For example, you've got 12 tracks of drums and 4 tracks of percussion. Lets just say you decide that the drums and percussion are all too loud, the last thing you want to do is bring each track down 3db. If you group all of those tracks together into a sub mix you can quickly pull down the volume of just two faders that control that sub mix.
You can also add eq, compression and effects to that sub mix without effecting other tracks. This keeps things neat and tidy and really helps you to mentally keep control of your mix as well as sonically separate all aspects of your mix.
Never, Ever add a mastering plugin to your main output
This is a seriously bad habit that has crept in with lots of young, inexperienced producers and it drives me crazy. Ask yourself two questions:
1 - Am I a mastering Engineer?
If the answer to both questions is NO you should remove that mastering plugin from your main output bus immediately.
Why do I say this? Well, if your mix is playing through a mastering plugin that adds a scooping EQ and hard limiter there is no chance of you being able to hear a clear, transparent and accurate representation of your mix.
By all means, feel free to play with the mastering plugin to get an idea of how your mix would sound on broadcast radio but for gods sake remember to switch it off when your done playing.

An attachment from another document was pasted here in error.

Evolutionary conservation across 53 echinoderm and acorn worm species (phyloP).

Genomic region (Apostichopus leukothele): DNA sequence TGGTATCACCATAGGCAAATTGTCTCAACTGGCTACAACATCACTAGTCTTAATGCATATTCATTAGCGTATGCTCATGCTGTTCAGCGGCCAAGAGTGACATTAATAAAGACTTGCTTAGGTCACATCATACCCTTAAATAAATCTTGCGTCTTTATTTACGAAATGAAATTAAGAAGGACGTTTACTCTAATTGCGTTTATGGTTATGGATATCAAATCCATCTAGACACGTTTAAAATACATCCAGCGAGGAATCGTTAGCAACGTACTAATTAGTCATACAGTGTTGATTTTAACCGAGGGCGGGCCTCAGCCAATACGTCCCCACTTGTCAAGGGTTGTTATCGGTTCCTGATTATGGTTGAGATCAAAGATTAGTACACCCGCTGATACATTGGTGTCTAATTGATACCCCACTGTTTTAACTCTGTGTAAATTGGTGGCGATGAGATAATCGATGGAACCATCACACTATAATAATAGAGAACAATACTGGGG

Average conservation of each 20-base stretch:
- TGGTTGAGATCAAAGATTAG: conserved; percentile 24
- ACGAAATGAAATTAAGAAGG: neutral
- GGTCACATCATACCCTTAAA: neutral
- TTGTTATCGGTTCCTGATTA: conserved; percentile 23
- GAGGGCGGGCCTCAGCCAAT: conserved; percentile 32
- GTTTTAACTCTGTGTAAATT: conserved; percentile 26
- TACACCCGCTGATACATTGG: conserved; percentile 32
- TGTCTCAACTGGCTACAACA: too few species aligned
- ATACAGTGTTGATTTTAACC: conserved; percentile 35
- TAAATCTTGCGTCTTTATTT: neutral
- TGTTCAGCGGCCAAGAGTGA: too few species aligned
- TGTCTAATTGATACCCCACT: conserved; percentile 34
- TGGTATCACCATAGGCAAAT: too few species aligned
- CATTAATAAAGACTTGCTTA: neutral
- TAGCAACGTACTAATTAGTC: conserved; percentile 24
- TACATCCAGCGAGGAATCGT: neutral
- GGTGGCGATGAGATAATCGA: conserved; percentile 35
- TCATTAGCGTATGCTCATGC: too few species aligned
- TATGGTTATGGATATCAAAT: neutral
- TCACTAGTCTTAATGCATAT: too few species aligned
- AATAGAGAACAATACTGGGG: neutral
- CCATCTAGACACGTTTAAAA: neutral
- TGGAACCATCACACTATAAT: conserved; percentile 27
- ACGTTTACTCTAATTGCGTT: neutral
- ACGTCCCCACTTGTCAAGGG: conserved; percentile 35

What you need is clarity and transparency when mixing, anything else is not helping you in any way.
Panning and Mono
Mono is good. Don't be afraid of it. When you hear a fat, solid bass guitar in a song chances are it's a totally mono sound. The fact that it lives in your stereo mix has no bearing on the fact that its a mono instrument with a mono sound.
The same thing goes for kick drums. Unless your going for a spacey, ambient effect, kicks should always be panned right down the centre for maximum punch.
Mid range instruments like guitars or backing vocals can often sound way cooler when panned hard left and right. This gives you a wider sound and allows breathing space for your kick, bass and maybe lead vocals which work best panned in the centre. These are not RULES, just suggestions.
Mid Range Instruments
Guitars, synths, brass and other instruments that occupy the mid range of your mix need to be handled with care. These are often really important elements of your song but it's vital to remember that they often cover a wide range of frequencies. For example, acoustic guitars are a mid range instrument but if well recorded they capture a lot of high and low end which might interfere with your bass and hi-hats.
If I was mixing an acoustic guitar song that had no drums or percussion I might allow the guitars to keep more of their wide range of frequencies. If however, the song had drums and bass I would almost certainly cut some of the bottom end and maybe attenuate the higher frequencies too.
How did he do it? Practice and lots of experience. Approach your mix from the perspective of the old order of mixing engineers. Get it right now or the mix is ruined. Sometimes a bit of pressure brings out the best in us, if you always have the safety net of total recall and unlimited attempts, where's the challenge?